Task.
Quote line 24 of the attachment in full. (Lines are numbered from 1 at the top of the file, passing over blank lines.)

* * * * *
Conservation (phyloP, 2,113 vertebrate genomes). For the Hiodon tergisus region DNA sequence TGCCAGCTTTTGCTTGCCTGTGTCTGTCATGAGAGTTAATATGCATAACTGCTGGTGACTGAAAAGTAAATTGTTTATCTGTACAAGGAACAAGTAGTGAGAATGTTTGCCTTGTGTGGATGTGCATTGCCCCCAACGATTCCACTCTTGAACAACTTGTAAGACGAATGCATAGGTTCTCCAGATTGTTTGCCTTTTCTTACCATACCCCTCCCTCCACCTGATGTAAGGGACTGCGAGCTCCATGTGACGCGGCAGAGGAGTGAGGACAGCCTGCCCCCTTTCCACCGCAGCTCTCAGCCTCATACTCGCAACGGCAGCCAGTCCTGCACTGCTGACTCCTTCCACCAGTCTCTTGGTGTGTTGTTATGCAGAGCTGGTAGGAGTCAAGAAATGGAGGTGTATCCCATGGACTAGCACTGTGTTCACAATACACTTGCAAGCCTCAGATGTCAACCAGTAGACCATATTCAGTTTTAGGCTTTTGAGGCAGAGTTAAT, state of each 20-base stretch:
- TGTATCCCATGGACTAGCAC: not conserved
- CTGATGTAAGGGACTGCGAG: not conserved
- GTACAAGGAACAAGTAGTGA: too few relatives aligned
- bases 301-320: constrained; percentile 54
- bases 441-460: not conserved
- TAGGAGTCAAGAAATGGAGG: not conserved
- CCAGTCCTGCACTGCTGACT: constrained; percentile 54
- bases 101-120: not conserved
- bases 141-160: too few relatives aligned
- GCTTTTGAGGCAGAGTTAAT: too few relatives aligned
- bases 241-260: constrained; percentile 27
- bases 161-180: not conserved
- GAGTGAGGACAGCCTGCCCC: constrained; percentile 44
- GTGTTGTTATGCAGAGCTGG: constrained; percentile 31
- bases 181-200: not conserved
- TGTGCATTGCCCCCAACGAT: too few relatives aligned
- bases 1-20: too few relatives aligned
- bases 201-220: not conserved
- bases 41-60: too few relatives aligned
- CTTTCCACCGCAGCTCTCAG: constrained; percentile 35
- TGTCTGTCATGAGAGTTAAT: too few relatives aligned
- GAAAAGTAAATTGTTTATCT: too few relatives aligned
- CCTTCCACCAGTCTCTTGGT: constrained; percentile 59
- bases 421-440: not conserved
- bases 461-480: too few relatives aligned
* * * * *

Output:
- CCTTCCACCAGTCTCTTGGT: constrained; percentile 59